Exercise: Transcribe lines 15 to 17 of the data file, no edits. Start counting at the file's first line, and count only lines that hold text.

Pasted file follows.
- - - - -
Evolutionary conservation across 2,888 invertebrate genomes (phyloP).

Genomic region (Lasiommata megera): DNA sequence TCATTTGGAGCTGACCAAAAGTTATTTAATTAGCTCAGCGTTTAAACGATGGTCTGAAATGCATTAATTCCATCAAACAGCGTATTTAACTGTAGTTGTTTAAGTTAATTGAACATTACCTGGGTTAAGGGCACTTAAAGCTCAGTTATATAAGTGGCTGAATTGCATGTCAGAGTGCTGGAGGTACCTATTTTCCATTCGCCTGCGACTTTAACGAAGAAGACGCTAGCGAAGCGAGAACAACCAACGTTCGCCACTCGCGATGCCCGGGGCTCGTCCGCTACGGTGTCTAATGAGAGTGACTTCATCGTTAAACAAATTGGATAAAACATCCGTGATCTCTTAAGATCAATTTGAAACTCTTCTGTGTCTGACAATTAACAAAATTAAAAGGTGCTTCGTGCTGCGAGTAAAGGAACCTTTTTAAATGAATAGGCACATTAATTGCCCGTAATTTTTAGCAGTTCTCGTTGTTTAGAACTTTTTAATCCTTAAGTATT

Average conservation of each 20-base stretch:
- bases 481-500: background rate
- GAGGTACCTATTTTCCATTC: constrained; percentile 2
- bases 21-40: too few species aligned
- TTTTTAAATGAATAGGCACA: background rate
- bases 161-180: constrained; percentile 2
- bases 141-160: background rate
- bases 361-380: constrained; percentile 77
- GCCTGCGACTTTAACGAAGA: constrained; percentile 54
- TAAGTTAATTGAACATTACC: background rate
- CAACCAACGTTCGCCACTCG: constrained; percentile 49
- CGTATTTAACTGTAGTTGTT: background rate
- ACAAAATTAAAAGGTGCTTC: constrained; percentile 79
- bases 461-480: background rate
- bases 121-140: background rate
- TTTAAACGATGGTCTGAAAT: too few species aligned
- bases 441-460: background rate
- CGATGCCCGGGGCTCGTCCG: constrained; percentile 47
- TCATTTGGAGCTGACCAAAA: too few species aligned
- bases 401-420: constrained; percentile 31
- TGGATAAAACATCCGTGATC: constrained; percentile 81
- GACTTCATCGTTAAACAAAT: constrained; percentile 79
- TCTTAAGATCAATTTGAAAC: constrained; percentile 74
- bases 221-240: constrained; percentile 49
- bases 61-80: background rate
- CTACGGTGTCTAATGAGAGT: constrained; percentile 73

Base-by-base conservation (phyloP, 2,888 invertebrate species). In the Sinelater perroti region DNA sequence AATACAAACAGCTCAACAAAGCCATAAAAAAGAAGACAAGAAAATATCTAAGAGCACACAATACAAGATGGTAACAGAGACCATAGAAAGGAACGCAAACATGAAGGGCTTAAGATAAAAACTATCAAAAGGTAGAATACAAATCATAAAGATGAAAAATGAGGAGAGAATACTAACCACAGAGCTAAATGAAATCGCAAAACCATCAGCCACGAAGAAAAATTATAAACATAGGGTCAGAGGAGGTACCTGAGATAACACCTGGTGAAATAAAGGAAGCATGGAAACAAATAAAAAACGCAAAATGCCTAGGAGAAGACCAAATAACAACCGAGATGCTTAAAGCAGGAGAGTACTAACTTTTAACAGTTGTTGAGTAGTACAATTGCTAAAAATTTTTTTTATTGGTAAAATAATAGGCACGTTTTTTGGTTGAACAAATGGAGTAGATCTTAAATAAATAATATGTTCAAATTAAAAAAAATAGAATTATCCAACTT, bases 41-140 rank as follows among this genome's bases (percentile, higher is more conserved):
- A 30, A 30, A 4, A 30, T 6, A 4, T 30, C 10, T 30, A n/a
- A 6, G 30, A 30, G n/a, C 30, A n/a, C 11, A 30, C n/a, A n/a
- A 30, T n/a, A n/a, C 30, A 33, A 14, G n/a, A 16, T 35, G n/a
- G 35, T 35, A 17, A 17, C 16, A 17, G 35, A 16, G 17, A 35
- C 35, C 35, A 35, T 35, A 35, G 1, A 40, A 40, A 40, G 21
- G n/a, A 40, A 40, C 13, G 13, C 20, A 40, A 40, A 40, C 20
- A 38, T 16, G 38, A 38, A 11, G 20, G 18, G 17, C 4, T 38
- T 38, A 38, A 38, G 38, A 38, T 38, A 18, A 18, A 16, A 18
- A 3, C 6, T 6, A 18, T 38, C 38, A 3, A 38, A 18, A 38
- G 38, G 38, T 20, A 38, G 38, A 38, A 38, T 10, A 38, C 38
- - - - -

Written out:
- ACAAAATTAAAAGGTGCTTC: constrained; percentile 79
- bases 461-480: background rate
- bases 121-140: background rate